by Annalee R. Ward
introduction by Clifford Christians
University of Texas Press, 2002
eISBN: 978-0-292-79866-3 | Paper: 978-0-292-79153-4 | Cloth: 978-0-292-79152-7
Library of Congress Classification NC1766.U52D5925 2002
Dewey Decimal Classification 791.433


2004 – Clifford G. Christians Ethics Research Award — The Carl Couch Center for Social and Internet Research

Kids around the world love Disney animated films, and many of their parents trust the Disney corporation to provide wholesome, moral entertainment for their children. Yet frequent protests and even boycotts of Disney products and practices reveal a widespread unease with the sometimes mixed and inconsistent moral values espoused in Disney films as the company attempts to appeal to the largest possible audience.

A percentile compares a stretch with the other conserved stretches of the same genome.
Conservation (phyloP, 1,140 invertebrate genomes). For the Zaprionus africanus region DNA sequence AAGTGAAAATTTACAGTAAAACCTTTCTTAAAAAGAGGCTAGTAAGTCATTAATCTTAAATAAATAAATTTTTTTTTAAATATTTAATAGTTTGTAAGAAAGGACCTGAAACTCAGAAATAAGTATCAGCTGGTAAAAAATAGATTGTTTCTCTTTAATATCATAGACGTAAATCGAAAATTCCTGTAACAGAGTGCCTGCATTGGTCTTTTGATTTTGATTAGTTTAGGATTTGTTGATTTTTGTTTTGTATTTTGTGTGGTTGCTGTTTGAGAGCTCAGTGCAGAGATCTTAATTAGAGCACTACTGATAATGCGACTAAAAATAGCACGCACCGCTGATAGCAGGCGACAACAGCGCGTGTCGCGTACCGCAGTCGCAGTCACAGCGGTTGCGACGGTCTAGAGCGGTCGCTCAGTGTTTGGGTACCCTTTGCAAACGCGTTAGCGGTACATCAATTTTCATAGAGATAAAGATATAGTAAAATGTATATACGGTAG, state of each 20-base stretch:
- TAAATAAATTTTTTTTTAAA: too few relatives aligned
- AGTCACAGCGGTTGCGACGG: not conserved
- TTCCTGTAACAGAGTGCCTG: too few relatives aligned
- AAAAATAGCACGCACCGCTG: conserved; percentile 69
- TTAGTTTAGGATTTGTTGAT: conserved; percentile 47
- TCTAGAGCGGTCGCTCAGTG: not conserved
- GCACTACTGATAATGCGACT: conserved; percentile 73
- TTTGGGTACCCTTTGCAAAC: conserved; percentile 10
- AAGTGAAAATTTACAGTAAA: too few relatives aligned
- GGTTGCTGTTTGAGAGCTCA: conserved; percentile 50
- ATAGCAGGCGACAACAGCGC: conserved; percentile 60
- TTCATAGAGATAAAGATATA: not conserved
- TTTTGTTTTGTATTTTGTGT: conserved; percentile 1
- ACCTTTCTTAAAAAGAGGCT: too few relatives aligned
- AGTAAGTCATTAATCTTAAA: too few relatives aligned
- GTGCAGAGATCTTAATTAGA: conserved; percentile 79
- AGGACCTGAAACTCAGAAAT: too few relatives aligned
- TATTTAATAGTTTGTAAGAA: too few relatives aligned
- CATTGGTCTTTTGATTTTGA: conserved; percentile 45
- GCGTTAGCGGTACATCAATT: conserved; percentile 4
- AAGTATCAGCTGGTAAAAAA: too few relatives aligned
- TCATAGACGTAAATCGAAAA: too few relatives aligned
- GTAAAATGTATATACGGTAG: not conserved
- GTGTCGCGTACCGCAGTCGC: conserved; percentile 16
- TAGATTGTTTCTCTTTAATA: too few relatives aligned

In this book, Annalee R. Ward uses a variety of analytical tools based in rhetorical criticism to examine the moral messages taught in five recent Disney animated films—The Lion King, Pocahontas, The Hunchback of Notre Dame, Hercules, and Mulan. Taking the films on their own terms, she uncovers the many mixed messages they purvey: for example, females can be leaders—but male leadership ought to be the norm; stereotyping is wrong—but black means evil; historical truth is valued—but only tell what one can sell, etc. Adding these messages together, Ward raises important questions about the moral ambiguity of Disney's overall worldview and demonstrates the need for parents to be discerning in letting their children learn moral values and life lessons from Disney films.